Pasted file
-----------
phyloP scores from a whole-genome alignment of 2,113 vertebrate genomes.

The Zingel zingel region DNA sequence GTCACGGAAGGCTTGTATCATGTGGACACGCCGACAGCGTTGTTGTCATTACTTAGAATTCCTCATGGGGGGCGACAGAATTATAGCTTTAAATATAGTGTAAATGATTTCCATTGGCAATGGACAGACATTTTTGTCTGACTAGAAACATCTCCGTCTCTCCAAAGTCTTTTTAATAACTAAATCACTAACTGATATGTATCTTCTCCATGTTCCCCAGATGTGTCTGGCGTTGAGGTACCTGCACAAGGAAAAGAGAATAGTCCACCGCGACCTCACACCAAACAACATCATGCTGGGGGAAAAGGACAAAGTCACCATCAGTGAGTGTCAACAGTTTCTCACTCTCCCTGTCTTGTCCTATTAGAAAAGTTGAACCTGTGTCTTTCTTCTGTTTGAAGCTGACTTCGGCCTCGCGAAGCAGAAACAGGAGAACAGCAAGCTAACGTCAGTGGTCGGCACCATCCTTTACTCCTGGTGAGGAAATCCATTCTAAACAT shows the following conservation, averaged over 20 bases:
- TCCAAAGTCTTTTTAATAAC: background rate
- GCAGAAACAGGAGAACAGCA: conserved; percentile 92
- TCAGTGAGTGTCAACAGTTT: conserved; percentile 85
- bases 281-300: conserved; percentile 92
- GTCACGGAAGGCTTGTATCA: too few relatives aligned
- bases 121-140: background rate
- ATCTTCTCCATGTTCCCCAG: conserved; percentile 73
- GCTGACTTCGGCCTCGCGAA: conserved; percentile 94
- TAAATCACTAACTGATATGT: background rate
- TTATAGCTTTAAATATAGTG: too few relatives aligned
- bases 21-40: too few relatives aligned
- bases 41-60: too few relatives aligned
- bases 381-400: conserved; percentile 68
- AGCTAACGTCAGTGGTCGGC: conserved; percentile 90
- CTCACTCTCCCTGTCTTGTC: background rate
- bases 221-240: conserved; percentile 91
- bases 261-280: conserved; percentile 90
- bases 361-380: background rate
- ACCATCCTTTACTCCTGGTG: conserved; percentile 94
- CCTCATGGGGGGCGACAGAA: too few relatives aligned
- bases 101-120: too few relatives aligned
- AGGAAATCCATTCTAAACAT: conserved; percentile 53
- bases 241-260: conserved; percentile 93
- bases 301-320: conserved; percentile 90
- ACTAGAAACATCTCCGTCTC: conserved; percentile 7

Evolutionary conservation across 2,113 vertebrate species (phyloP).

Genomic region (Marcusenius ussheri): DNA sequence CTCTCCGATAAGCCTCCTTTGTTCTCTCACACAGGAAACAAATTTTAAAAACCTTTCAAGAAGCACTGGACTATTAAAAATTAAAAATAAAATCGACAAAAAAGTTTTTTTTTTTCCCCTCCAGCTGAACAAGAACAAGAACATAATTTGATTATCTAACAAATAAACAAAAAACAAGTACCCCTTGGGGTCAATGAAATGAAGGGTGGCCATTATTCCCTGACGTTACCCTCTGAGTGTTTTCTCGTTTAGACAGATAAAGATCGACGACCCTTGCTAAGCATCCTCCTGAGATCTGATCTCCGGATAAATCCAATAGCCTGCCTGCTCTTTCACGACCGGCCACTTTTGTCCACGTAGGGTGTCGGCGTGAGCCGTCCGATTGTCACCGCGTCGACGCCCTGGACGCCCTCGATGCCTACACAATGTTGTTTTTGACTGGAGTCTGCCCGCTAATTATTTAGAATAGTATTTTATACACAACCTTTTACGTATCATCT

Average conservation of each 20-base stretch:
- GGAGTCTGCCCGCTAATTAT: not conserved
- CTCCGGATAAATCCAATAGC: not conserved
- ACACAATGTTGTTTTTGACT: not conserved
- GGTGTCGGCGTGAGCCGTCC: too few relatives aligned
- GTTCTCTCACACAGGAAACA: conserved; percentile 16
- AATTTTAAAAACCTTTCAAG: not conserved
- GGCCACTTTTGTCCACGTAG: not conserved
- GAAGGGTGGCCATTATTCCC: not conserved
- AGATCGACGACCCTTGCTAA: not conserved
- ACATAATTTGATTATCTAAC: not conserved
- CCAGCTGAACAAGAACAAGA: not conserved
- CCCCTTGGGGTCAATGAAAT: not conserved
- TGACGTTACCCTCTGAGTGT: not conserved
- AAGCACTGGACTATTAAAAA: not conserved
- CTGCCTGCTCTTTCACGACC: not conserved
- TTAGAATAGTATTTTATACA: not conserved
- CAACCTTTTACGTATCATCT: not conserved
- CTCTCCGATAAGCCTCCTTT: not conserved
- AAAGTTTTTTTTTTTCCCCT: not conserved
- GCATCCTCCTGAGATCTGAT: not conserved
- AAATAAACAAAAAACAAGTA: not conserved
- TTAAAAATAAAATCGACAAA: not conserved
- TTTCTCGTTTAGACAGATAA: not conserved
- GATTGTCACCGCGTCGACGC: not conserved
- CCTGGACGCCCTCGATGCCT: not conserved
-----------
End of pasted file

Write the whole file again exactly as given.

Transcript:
phyloP scores from a whole-genome alignment of 2,113 vertebrate genomes.

The Zingel zingel region DNA sequence GTCACGGAAGGCTTGTATCATGTGGACACGCCGACAGCGTTGTTGTCATTACTTAGAATTCCTCATGGGGGGCGACAGAATTATAGCTTTAAATATAGTGTAAATGATTTCCATTGGCAATGGACAGACATTTTTGTCTGACTAGAAACATCTCCGTCTCTCCAAAGTCTTTTTAATAACTAAATCACTAACTGATATGTATCTTCTCCATGTTCCCCAGATGTGTCTGGCGTTGAGGTACCTGCACAAGGAAAAGAGAATAGTCCACCGCGACCTCACACCAAACAACATCATGCTGGGGGAAAAGGACAAAGTCACCATCAGTGAGTGTCAACAGTTTCTCACTCTCCCTGTCTTGTCCTATTAGAAAAGTTGAACCTGTGTCTTTCTTCTGTTTGAAGCTGACTTCGGCCTCGCGAAGCAGAAACAGGAGAACAGCAAGCTAACGTCAGTGGTCGGCACCATCCTTTACTCCTGGTGAGGAAATCCATTCTAAACAT shows the following conservation, averaged over 20 bases:
- TCCAAAGTCTTTTTAATAAC: background rate
- GCAGAAACAGGAGAACAGCA: conserved; percentile 92
- TCAGTGAGTGTCAACAGTTT: conserved; percentile 85
- bases 281-300: conserved; percentile 92
- GTCACGGAAGGCTTGTATCA: too few relatives aligned
- bases 121-140: background rate
- ATCTTCTCCATGTTCCCCAG: conserved; percentile 73
- GCTGACTTCGGCCTCGCGAA: conserved; percentile 94
- TAAATCACTAACTGATATGT: background rate
- TTATAGCTTTAAATATAGTG: too few relatives aligned
- bases 21-40: too few relatives aligned
- bases 41-60: too few relatives aligned
- bases 381-400: conserved; percentile 68
- AGCTAACGTCAGTGGTCGGC: conserved; percentile 90
- CTCACTCTCCCTGTCTTGTC: background rate
- bases 221-240: conserved; percentile 91
- bases 261-280: conserved; percentile 90
- bases 361-380: background rate
- ACCATCCTTTACTCCTGGTG: conserved; percentile 94
- CCTCATGGGGGGCGACAGAA: too few relatives aligned
- bases 101-120: too few relatives aligned
- AGGAAATCCATTCTAAACAT: conserved; percentile 53
- bases 241-260: conserved; percentile 93
- bases 301-320: conserved; percentile 90
- ACTAGAAACATCTCCGTCTC: conserved; percentile 7

Evolutionary conservation across 2,113 vertebrate species (phyloP).

Genomic region (Marcusenius ussheri): DNA sequence CTCTCCGATAAGCCTCCTTTGTTCTCTCACACAGGAAACAAATTTTAAAAACCTTTCAAGAAGCACTGGACTATTAAAAATTAAAAATAAAATCGACAAAAAAGTTTTTTTTTTTCCCCTCCAGCTGAACAAGAACAAGAACATAATTTGATTATCTAACAAATAAACAAAAAACAAGTACCCCTTGGGGTCAATGAAATGAAGGGTGGCCATTATTCCCTGACGTTACCCTCTGAGTGTTTTCTCGTTTAGACAGATAAAGATCGACGACCCTTGCTAAGCATCCTCCTGAGATCTGATCTCCGGATAAATCCAATAGCCTGCCTGCTCTTTCACGACCGGCCACTTTTGTCCACGTAGGGTGTCGGCGTGAGCCGTCCGATTGTCACCGCGTCGACGCCCTGGACGCCCTCGATGCCTACACAATGTTGTTTTTGACTGGAGTCTGCCCGCTAATTATTTAGAATAGTATTTTATACACAACCTTTTACGTATCATCT

Average conservation of each 20-base stretch:
- GGAGTCTGCCCGCTAATTAT: not conserved
- CTCCGGATAAATCCAATAGC: not conserved
- ACACAATGTTGTTTTTGACT: not conserved
- GGTGTCGGCGTGAGCCGTCC: too few relatives aligned
- GTTCTCTCACACAGGAAACA: conserved; percentile 16
- AATTTTAAAAACCTTTCAAG: not conserved
- GGCCACTTTTGTCCACGTAG: not conserved
- GAAGGGTGGCCATTATTCCC: not conserved
- AGATCGACGACCCTTGCTAA: not conserved
- ACATAATTTGATTATCTAAC: not conserved
- CCAGCTGAACAAGAACAAGA: not conserved
- CCCCTTGGGGTCAATGAAAT: not conserved
- TGACGTTACCCTCTGAGTGT: not conserved
- AAGCACTGGACTATTAAAAA: not conserved
- CTGCCTGCTCTTTCACGACC: not conserved
- TTAGAATAGTATTTTATACA: not conserved
- CAACCTTTTACGTATCATCT: not conserved
- CTCTCCGATAAGCCTCCTTT: not conserved
- AAAGTTTTTTTTTTTCCCCT: not conserved
- GCATCCTCCTGAGATCTGAT: not conserved
- AAATAAACAAAAAACAAGTA: not conserved
- TTAAAAATAAAATCGACAAA: not conserved
- TTTCTCGTTTAGACAGATAA: not conserved
- GATTGTCACCGCGTCGACGC: not conserved
- CCTGGACGCCCTCGATGCCT: not conserved